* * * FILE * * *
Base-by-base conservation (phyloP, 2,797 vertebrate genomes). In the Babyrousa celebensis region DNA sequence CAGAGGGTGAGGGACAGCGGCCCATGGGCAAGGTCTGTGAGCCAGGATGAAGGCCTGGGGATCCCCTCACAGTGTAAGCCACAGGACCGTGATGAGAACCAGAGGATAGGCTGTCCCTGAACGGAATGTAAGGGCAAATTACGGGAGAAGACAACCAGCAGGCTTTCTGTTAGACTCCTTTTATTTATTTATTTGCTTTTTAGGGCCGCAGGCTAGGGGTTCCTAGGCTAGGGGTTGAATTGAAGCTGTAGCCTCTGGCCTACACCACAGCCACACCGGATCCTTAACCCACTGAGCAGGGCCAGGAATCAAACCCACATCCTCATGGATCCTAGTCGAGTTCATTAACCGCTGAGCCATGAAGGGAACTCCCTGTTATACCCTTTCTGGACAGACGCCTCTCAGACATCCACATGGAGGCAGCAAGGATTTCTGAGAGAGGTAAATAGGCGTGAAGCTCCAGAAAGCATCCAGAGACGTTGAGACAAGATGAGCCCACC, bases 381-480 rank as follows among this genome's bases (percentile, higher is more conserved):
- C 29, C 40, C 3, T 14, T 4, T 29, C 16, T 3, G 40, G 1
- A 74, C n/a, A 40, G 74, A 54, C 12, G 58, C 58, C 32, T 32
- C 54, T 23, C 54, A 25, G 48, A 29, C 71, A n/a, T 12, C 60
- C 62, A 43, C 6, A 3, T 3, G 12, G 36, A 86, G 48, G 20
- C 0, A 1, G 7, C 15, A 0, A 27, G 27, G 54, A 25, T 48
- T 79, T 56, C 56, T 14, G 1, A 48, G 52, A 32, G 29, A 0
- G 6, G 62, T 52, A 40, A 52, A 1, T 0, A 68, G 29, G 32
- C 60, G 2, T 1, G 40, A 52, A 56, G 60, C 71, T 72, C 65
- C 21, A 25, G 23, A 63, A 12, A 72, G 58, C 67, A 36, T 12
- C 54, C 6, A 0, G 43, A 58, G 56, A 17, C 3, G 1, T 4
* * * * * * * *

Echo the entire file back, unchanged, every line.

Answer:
Base-by-base conservation (phyloP, 2,797 vertebrate genomes). In the Babyrousa celebensis region DNA sequence CAGAGGGTGAGGGACAGCGGCCCATGGGCAAGGTCTGTGAGCCAGGATGAAGGCCTGGGGATCCCCTCACAGTGTAAGCCACAGGACCGTGATGAGAACCAGAGGATAGGCTGTCCCTGAACGGAATGTAAGGGCAAATTACGGGAGAAGACAACCAGCAGGCTTTCTGTTAGACTCCTTTTATTTATTTATTTGCTTTTTAGGGCCGCAGGCTAGGGGTTCCTAGGCTAGGGGTTGAATTGAAGCTGTAGCCTCTGGCCTACACCACAGCCACACCGGATCCTTAACCCACTGAGCAGGGCCAGGAATCAAACCCACATCCTCATGGATCCTAGTCGAGTTCATTAACCGCTGAGCCATGAAGGGAACTCCCTGTTATACCCTTTCTGGACAGACGCCTCTCAGACATCCACATGGAGGCAGCAAGGATTTCTGAGAGAGGTAAATAGGCGTGAAGCTCCAGAAAGCATCCAGAGACGTTGAGACAAGATGAGCCCACC, bases 381-480 rank as follows among this genome's bases (percentile, higher is more conserved):
- C 29, C 40, C 3, T 14, T 4, T 29, C 16, T 3, G 40, G 1
- A 74, C n/a, A 40, G 74, A 54, C 12, G 58, C 58, C 32, T 32
- C 54, T 23, C 54, A 25, G 48, A 29, C 71, A n/a, T 12, C 60
- C 62, A 43, C 6, A 3, T 3, G 12, G 36, A 86, G 48, G 20
- C 0, A 1, G 7, C 15, A 0, A 27, G 27, G 54, A 25, T 48
- T 79, T 56, C 56, T 14, G 1, A 48, G 52, A 32, G 29, A 0
- G 6, G 62, T 52, A 40, A 52, A 1, T 0, A 68, G 29, G 32
- C 60, G 2, T 1, G 40, A 52, A 56, G 60, C 71, T 72, C 65
- C 21, A 25, G 23, A 63, A 12, A 72, G 58, C 67, A 36, T 12
- C 54, C 6, A 0, G 43, A 58, G 56, A 17, C 3, G 1, T 4